Subject: Re: termless copyright and patents
From: "Ben Tilly" <btilly@gmail.com>
Date: Sat, 7 Oct 2006 23:13:21 -0700

On 10/7/06, stephen@xemacs.org <stephen@xemacs.org> wrote:
> Ben Tilly writes:
>
>  > But if you redistribute it, then under item 6 you "may not impose
>  > any further restrictions".  Again it does not say whether you'd be
>  > imposing those restrictions through contract law or patent law, so
>  > you're not allowed to use either to impose those restrictions.
>
> Your broad interpretation of "extra restriction" would mean that once
> you have released GPL code into the wild, you are no longer allowed to
> use a *copyright* license that is incompatible with the GPL, because
> that would be a restriction on people's ability to combine your non-
> GPL-compatible code with your GPLed code.

Interesting point.  Well, one could use a different copyright license,
but would theoretically (under the broadest possible interpretation)
have to effectively dual license it.  "You can use it under the terms
of this copyright, but you can also merge it into my existing GPLed
code."

I suspect that lawyers have some fancy way of saying, "That's
unreasonable, and therefore that's invalid."  As I've said all along,
it is possible, likely even, that the way that lawyers would say that
would also apply to arguing patents.  However the way that lawyers
would phrase that is beyond my knowledge of the law, and therefore the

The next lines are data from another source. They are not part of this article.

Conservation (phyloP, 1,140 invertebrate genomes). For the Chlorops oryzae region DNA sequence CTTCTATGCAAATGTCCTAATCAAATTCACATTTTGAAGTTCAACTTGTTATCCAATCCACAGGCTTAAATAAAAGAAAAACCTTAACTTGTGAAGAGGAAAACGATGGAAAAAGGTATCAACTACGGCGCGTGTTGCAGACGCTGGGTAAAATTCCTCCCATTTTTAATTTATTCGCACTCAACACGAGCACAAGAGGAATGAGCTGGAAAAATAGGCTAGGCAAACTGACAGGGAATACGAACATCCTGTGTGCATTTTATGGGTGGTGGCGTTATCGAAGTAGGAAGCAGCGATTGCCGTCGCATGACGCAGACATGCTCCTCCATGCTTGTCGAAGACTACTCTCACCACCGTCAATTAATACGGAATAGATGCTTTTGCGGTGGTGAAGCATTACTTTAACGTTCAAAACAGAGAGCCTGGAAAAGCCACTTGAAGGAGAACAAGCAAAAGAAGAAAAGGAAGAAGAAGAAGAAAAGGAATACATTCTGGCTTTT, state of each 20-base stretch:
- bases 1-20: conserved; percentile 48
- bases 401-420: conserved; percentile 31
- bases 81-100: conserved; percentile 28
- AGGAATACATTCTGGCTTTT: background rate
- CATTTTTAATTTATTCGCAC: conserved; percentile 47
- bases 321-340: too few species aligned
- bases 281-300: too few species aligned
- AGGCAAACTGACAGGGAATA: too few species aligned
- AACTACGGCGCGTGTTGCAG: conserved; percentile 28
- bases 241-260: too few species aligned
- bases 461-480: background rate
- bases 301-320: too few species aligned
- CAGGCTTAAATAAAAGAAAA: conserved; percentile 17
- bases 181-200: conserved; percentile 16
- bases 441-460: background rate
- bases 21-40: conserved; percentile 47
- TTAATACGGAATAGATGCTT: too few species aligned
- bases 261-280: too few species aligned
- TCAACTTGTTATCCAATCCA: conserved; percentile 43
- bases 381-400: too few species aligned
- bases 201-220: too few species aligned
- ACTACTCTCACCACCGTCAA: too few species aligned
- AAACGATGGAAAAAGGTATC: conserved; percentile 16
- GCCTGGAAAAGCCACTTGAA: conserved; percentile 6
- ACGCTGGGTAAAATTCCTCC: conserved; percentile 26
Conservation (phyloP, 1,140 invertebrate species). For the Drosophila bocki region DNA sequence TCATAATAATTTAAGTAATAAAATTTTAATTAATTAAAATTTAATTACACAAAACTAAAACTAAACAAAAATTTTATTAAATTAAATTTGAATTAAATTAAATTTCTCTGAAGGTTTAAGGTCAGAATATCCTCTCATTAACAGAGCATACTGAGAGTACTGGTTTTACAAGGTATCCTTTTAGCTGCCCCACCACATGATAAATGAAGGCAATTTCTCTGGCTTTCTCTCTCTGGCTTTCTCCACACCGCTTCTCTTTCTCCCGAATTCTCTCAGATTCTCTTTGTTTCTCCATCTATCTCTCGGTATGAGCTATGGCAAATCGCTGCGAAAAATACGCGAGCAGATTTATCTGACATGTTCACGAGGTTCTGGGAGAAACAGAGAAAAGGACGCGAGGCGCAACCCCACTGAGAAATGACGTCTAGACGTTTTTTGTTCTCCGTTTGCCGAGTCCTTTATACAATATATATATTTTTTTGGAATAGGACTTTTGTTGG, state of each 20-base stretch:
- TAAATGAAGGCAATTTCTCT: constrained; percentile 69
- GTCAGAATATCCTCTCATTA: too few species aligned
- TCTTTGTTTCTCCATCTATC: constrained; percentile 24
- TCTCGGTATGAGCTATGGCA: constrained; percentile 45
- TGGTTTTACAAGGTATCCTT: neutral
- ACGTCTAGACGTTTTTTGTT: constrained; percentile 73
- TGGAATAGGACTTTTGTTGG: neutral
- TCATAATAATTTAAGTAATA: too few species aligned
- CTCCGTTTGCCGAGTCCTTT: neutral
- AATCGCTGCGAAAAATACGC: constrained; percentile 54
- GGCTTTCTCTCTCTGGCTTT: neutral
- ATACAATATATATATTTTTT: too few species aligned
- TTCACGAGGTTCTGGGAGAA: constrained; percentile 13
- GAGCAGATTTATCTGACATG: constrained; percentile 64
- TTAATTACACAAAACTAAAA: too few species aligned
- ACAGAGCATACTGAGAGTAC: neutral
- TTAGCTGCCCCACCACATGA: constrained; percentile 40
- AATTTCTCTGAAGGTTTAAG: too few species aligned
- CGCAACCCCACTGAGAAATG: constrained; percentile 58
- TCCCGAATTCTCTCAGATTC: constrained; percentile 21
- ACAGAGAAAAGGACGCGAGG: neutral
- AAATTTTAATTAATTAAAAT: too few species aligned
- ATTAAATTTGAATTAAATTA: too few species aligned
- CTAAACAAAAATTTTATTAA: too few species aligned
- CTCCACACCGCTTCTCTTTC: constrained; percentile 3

likely consequences are as well.

Of course after writing that paragraph above I continued reading, and
I think that Stephen filled me in on what I was missing.  And indeed
it does turn out to be a fancy way of saying, "That's unreasonable,
and therefore that's invalid." :-)

> I say that you are restricted by copyright law from trying to use
> copyright to restrict running the program, by the GPL and the doctrine
> of reliance (which theoretically prevents you from withdrawing your
> license once you've published it) from restricting use of the text of
> the program, and by the GPL's implicit patent license (and in the case
> of GPLv3d2, section 11) from restricting practice of the claims
> embodied in code you convey, or license for release in GPLed code.[1]

Fascinating.  I just googled the doctrine of reliance and came up with
http://www.nvo.com/mikelaw/nss-folder/contracts/contractsJan24.htm,
which has the following checklist for when reliance is invoked:

1. Promisor makes a promise to the promisee

2. Action/Forbearance: Somebody has to rely on the promise

3. Promisor should reasonably expect to induce that action

4. Promise did actually induce the action or forbearance

5. Enforcement is necessary to prevent injustice, and the remedy may
be limited as justice requires

The key here from my point of view is 3.  You should not reasonable
expect me to attempt to modify your GPLed code to make it infringe on
another patent that you have.  Therefore there is no reliance if I do
so, and you cannot be held to your promise to not sue me.  Ditto if I
take your GPLed code and modify it by borrowing from some non-GPLed
code of yours.

However you should reasonably expect me to copy, modify and distribute
your code if you release it under the GPL, so if you sue me for that I
should be able to hold you to your promise. :-)

> Take a deep breath and think about it before you respond.

Breath taken.  Responded.

> Footnotes:
> [1]  All of the statements require a clear chain of title

Yup.

Cheers,
Ben